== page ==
TracheaThe Trachea is often better known by its functional name, the Windpipe. It is what connects the air-way of the Mouth-Pharynx-Larynx with the Lungs. It is lined with cells that produce mucus which traps particles to clean the air before it reaches the Lungs. The Trachea is flexible to allow bending and can collapse slightly to allow food to pass down the Esophagus behind.

In relation to vocal function the Trachea has the obvious responsibility of being the path for the air-pressure from the Lungs to the Larynx. Good posture helps to coordinate that relationship by ensuring the Trachea doesn’t bend causing interference. The Trachea is also an important part of the sensation of having an “open throat”. Becoming sensitive to the hollow feeling of the open Trachea helps to coordinate the proper positioning of the Larynx and the opening of the Pharyngeal space above. When well coordinated it gives the feeling of hollowness from the center of the head down into the chest, with the hollow feeling acting as one long resonator.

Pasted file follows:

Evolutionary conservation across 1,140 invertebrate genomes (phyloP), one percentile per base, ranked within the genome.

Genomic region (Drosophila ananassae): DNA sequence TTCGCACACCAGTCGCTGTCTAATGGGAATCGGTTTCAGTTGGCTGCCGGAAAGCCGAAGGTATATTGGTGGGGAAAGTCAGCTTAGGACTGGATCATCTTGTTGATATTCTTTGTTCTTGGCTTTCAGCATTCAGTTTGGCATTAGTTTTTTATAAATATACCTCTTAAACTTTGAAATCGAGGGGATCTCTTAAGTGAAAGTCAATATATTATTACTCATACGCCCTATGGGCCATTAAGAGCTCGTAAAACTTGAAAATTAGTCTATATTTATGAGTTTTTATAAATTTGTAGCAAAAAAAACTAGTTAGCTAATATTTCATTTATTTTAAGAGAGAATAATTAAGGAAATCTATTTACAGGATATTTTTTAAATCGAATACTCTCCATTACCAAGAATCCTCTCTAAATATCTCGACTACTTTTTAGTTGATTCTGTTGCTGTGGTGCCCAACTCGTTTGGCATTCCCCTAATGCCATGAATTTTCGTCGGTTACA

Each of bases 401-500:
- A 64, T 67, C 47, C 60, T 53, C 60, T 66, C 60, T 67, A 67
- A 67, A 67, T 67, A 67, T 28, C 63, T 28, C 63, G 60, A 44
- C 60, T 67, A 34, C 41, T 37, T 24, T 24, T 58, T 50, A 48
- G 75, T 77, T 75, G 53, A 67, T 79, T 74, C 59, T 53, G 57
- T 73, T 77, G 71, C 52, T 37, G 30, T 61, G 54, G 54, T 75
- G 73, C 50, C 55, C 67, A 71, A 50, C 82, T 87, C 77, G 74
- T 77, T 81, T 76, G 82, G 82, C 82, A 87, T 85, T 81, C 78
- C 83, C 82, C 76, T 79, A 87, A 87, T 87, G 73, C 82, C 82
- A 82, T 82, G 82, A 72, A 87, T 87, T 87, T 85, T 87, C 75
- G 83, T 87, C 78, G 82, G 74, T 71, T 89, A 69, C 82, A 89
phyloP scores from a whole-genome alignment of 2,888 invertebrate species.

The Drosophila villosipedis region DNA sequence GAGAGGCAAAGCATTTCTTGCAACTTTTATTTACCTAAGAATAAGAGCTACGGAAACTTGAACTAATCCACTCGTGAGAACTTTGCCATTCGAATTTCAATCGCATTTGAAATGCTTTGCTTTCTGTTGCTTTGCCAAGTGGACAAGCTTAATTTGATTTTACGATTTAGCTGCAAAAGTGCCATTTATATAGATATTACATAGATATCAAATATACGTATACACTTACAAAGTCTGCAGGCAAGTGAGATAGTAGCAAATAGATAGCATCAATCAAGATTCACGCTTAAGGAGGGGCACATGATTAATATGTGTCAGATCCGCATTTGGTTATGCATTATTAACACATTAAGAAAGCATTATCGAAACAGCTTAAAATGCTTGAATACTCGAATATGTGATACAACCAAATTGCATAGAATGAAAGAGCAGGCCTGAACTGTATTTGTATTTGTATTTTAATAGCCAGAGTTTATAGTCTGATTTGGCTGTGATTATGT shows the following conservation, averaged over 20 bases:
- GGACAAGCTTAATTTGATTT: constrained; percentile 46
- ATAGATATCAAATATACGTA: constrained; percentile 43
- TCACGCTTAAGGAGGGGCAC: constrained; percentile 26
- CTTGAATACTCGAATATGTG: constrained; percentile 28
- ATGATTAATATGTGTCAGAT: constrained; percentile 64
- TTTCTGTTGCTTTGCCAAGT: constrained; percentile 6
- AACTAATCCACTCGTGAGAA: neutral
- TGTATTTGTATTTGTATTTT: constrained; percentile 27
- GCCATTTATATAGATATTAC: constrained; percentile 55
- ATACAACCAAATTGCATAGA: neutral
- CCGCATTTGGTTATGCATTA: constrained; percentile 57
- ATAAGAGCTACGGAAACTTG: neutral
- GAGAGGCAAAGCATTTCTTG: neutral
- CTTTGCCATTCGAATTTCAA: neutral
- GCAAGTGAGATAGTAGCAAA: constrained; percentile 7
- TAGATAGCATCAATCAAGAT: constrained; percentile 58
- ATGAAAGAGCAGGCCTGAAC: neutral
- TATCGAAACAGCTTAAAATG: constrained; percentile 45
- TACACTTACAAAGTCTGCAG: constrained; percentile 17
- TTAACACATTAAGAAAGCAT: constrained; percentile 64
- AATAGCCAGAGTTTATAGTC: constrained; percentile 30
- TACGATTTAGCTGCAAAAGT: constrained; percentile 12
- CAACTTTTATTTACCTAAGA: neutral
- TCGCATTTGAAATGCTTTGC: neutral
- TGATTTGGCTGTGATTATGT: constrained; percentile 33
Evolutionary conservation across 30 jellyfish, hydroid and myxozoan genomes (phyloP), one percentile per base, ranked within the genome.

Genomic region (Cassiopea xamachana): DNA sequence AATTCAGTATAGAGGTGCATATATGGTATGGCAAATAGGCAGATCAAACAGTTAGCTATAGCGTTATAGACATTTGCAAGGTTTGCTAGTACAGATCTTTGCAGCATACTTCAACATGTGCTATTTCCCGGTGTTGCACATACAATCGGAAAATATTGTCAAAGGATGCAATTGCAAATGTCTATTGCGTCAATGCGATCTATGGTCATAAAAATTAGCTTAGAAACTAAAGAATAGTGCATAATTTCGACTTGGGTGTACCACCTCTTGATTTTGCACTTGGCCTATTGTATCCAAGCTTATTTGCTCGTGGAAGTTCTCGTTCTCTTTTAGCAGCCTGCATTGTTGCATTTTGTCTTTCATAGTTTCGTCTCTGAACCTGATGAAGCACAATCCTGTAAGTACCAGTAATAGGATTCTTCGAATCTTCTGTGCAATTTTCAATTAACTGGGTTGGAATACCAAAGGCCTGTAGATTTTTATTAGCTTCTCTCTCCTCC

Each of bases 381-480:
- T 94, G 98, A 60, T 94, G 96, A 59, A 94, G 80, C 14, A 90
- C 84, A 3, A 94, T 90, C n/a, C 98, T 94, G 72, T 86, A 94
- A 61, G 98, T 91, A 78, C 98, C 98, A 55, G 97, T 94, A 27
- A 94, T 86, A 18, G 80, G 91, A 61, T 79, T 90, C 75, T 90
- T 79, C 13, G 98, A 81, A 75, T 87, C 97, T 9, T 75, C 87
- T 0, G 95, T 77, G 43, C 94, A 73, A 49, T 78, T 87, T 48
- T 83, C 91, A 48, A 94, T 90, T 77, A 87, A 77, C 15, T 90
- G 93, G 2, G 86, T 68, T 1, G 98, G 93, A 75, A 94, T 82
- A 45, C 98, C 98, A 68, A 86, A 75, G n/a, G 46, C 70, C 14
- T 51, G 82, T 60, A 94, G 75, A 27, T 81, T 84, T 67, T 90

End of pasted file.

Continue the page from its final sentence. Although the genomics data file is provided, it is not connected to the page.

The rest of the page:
When this adjustment is combined with the phonating Larynx, the nature of sound vibration radiating in all directions (down as well as up) causes the sensation of chest or body resonance. So the Trachea is the physiological location of Chest Resonance.